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Japanese are snatching up hybrid cars, solar panels and energy-efficient TVs, wooed by government incentives designed to battle a recession while conserving energy.
Tax breaks and rebates on "green" cars have helped two hybrid vehicles, Toyota's Prius and Honda Motor Co.'s Insight, become the best-selling models in Japan the last two months.
Likewise, consumers are buying up ecological electronics products to earn "eco-points" that the government has promised can be later converted into products or other deals that have yet to be announced.
The renewed consumption is giving Japan's struggling corporations and sagging economy a much-needed jolt - although some economists wonder if the demand created by the incentives will run out of steam.
Car dealership owner Hiromi Inoue can barely contain his glee over the thousands of Prius orders coming into his Toyota showrooms in Tokyo, now making up more than half their sales.
"What we're seeing is extraordinary," he said.
Japan's automakers could use some help: vehicle sales here dropped to their lowest level in three decades last year, and Toyota Motor Corp. sank into its worst annual loss since its 1937 founding.
Under a new government program, hybrids are now tax-free, delivering savings of about 150,000 yen ($1,500) for a Prius buyer. Other fuel-efficient models qualify for lower savings.
Also helping is a "cash-for-clunkers" program similar to the plan initiated by President Barack Obama, which offers vouchers worth up to $4,500 for a gas-guzzler turned in for a new car in the US.
In Japan, people who trade in a car 13 years or older get a 250,000 yen ($2,500) rebate for buying an ecological model. Those without a trade-in get 100,000 yen ($1,000).
Koji Endo, auto analyst with Credit Suisse, expects green incentives to lift annual Japanese vehicle sales by 100,000 vehicles or more.
The green boom has also caught on in electronics.
People who buy certain types of energy-saving TVs, refrigerators and air conditioners earn "eco-points" that they hope to exchange for other products later.
"Everyone - families, old people, young people - are coming to buy TVs," said Junichi Yajima, a sales clerk at the Bic Camera retail chain. "Some people don't understand 'eco-points,' but they've heard about it and see it as a good opportunity."
Yajima says each "eco-point" will likely be worth about 1 yen, and the points range from 7,000 points for a flat TV that's 26-inch or smaller to 36,000 points for one that's 46-inch or larger.
Electronics sales shot up 50 percent year-on-year during the mid-May week after eco-points started, according to the Trade Ministry. Researcher Gfk Marketing Services Japan says sales of flat-panel TVs were up 60% from a year earlier.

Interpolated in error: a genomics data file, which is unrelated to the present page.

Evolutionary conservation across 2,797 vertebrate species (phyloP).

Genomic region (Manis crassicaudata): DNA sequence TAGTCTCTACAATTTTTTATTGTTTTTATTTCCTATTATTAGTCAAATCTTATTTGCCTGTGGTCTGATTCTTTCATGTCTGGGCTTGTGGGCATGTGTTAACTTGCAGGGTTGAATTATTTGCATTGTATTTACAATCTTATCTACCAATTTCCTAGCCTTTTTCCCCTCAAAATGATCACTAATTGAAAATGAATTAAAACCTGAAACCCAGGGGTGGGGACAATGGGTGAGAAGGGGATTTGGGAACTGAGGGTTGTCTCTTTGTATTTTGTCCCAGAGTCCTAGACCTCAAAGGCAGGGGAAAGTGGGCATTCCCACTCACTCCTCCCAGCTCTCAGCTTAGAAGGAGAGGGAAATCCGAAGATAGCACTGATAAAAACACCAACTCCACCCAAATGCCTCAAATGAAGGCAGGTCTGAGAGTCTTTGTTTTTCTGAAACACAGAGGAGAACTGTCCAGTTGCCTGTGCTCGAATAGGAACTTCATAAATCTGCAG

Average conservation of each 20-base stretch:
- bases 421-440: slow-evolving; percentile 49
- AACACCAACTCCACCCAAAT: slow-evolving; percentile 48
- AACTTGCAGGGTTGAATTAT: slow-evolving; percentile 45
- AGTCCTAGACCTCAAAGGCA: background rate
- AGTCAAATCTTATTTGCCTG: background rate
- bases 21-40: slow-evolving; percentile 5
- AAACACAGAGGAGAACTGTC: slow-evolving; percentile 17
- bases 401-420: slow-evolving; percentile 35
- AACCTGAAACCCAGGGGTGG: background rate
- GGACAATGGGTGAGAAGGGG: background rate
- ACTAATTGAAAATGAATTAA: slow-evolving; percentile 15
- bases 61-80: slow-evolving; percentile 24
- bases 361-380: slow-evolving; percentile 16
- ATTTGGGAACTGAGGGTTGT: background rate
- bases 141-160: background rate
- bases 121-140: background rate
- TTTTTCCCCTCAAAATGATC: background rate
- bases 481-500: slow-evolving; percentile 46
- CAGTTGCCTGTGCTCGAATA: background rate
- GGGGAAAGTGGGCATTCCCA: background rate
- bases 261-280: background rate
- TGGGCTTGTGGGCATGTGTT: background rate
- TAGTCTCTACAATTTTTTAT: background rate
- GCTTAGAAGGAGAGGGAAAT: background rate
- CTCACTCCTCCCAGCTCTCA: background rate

"We don't know what 'eco-points' are yet, so we're also looking at features and prices," said 40-year-old housewife Kaori Kawabata, shopping for a flat-panel TV with her husband at a bustling Bic Camera.
Government incentives like "eco-points" highlight this export-reliant nation's efforts to lift domestic consumer spending.
Japan's top electronics makers, including Sony Corp. and Panasonic Corp., rake in much of their profits from overseas sales, which have been hammered by the global slump.
Household spending has been lagging for months, as the unemployment rate surged to a six-year high of 5% and companies slash summer bonuses.
Another area the government hopes to nurture is solar energy. Japan is home to leading solar-panel makers, such as Sharp Corp., Kyocera Corp. and Sanyo Electric Co.
The government wants to lift world market share of Japanese makers to a third by 2020 from a quarter today, with hopes of adding 110,000 jobs and growth worth 10 trillion yen ($100 billion) to the economy.
Since January, the government has been offering 70,000 yen ($700) per kilowatt, which delivers about a 10% savings for panel installment costs. Some 33,700 homes have applied for the solar subsidies.
Separately, Japan's parliament is hammering out a law to give more money to households for buying back electricity from solar-powered homes.
Hiroshi Watanabe, an economist at Daiwa Institute of Research, says such incentives help keep some spending going in a troubled economy, but they may not have a lasting impact; as long as incomes don't improve, they aren't real fixes.
"Whenever there is a major rise in demand like this, there is sure to be a backlash in plunging demand later on because demand was just moved up in time," he said.
Watanabe also says the frantic bargain-hunting merely shows people are pinching pennies because they're worried about the economy.
Sadami Nakamura, 64, who works for an insurer, was standing in a long line at City Hall to get rebate coupons, part of a new regional government program to stimulate spending, which will give her a 10% discount at some stores.
"I don't agree with this kind of program," she said, dismissing it as "a handout." "But since they're offering it, I'm going to take it."